The Portland Dive Bar Preservation Society
THE NORTH KILLINGSWORTH MAX stop is positively redolent with the scent of fried chicken—it's a wonder that every disembarking passenger doesn't head directly to the squat gray building with a retro neon sign literally pointing to the aroma's source.
George's Corner Tavern is a no-judgment zone: It's the place to be when nothing sounds better than putting back piece after piece of juicy-as-all-get-out bird—and gulping several tallboys while you wait the half-hour minimum it takes to get it.
Drink specials involve $3 wells and $1.50 PBR on weekdays from 4 to 7 pm. During a recent multiple-hour visit, the bartender's most complicated order was a tall vodka soda with a splash of grapefruit. You might start out with a bottle of Ninkasi's Helles Belles, one of the relatively few craft beers on hand, but a glance around the red Formica bar shows that a proper order at George's is a pint of light beer and a shot of something strong, brown, and cheap.
No fewer than a dozen television screens line the main dining room—and two more are devoted to security footage of the back, where booths and video lottery live. A recent Blazers game night brought in a strong beard-and-tattoo contingency, but it's regulars like Byron Brainard, who favors a $3 well rum and Coke, that keep the place running. Brainard claims that George's has been around since before Prohibition (it hasn't; most of Interstate Avenue as we know it today was built up around 1939) and that it's on the historic registry (it's not; at least not that we can find).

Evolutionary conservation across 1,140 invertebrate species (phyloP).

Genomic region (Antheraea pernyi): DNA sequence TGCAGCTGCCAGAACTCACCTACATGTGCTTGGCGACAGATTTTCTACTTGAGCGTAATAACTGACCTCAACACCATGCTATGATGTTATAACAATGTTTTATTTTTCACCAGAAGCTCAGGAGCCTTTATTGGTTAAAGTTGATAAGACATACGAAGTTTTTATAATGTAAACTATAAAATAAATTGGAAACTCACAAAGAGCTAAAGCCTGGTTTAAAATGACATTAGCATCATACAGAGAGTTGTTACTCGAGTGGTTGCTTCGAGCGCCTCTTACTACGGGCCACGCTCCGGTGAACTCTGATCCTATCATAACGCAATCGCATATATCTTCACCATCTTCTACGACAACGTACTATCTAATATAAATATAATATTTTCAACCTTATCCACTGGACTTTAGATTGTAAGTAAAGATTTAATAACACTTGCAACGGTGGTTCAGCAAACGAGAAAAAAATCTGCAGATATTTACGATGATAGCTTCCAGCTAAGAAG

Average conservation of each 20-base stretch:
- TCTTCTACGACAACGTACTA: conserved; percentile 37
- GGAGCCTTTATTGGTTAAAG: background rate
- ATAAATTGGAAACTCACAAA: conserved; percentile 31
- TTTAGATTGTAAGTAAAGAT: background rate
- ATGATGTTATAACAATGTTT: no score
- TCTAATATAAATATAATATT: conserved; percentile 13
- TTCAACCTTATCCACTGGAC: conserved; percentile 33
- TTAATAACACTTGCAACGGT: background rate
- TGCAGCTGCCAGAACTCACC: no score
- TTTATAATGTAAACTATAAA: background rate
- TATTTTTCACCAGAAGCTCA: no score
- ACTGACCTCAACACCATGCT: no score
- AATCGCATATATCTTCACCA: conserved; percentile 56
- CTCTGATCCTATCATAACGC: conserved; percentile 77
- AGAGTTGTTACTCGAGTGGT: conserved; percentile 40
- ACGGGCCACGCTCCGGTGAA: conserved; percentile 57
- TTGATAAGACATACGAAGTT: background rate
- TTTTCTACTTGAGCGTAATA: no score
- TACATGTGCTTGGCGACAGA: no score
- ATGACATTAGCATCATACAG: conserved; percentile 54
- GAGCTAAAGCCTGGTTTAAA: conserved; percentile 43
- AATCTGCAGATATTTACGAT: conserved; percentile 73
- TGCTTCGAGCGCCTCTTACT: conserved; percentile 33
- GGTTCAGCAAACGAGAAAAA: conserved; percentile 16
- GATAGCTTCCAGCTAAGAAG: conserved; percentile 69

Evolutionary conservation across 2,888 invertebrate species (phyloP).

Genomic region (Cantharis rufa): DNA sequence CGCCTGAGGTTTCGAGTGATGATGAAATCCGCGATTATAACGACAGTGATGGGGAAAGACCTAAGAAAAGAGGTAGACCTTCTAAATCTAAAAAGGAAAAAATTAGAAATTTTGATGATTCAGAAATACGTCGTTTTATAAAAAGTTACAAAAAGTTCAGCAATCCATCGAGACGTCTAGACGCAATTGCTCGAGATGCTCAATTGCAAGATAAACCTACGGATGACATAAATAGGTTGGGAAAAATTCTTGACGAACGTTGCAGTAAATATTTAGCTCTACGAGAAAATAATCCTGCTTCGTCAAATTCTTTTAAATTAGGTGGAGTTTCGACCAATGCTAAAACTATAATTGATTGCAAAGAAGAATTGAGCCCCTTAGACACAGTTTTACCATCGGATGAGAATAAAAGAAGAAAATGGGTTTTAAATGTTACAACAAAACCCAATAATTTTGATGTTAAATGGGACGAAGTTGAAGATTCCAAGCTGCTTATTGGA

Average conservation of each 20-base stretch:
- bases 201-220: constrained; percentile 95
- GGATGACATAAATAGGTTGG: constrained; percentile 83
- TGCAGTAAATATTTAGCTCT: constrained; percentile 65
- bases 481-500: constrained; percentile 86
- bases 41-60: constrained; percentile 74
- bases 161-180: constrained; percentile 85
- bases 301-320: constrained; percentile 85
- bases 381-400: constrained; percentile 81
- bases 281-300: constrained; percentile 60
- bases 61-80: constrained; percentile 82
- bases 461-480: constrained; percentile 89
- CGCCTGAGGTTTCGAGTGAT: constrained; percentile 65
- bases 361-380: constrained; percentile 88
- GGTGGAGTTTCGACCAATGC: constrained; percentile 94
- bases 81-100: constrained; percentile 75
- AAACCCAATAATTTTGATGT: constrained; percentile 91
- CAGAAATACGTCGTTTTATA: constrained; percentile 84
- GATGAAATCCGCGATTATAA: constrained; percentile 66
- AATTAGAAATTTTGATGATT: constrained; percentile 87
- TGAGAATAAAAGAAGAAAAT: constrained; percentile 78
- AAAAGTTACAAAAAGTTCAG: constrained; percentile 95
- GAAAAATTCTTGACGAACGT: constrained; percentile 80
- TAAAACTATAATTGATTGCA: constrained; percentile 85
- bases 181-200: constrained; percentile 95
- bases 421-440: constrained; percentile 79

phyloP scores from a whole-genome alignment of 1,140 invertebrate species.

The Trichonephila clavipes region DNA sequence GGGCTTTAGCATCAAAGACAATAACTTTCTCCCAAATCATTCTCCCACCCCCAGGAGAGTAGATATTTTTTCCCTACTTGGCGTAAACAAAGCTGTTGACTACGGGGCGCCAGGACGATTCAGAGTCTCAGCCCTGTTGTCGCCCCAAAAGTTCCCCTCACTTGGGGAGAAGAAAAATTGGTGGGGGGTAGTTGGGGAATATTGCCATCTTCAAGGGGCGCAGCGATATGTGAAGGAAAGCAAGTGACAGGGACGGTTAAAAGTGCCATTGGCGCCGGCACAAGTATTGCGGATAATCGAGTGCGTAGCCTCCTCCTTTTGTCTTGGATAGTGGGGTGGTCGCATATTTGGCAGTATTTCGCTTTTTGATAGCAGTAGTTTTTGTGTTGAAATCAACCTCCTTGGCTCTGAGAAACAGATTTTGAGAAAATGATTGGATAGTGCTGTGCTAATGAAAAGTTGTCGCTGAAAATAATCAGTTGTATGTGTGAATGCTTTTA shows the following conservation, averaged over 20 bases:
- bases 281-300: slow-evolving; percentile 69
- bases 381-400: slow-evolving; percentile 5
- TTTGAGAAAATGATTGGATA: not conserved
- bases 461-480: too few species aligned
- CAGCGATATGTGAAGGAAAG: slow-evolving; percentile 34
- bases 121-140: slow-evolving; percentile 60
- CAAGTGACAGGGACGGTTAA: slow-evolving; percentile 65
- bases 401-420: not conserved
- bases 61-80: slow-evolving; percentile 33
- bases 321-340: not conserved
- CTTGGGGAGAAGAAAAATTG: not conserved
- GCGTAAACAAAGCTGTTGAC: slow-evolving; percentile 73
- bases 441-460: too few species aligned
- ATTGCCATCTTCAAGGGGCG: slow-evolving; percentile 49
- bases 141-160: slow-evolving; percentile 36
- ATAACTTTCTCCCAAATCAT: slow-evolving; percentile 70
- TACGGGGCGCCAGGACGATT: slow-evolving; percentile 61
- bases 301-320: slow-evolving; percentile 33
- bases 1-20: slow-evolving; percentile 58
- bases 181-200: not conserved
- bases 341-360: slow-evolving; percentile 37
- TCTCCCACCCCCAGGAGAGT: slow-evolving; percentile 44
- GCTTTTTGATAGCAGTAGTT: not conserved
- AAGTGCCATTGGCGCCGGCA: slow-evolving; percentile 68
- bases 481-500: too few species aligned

But Brainard grew up in St. Johns and remembers trick or treating at the tavern as a kid in the 1970s. When I asked about how often he drops by nowadays, he laughs and strikes a Superman pose. "I only come here on days that end in a 'Y'! This place is my living room."
Tuck into that crispy chicken—the burgers aren't bad either—and add dollops of Cholula and ranch as you go. Drain a shot of Old Crow neat, if that's your jam. Just try your hardest not to look out the window and into the brand-new yoga studio across the street. No one needs to be reminded of that right now.
George's is the kind of place where a former bartender no taller than 5' 2" once marched a belligerent 6' 4" patron out by his ear—at least that's how Brainard recalls it. Another regular makes his way to the bar, where the current wisp of a bartender notes she hasn't seen him in a while. He asks about a recent job interview she had. She adjusts her glasses and says the hours and pay just weren't enough for her to jump ship.
"I couldn't leave here," she says, turning to pour his drink.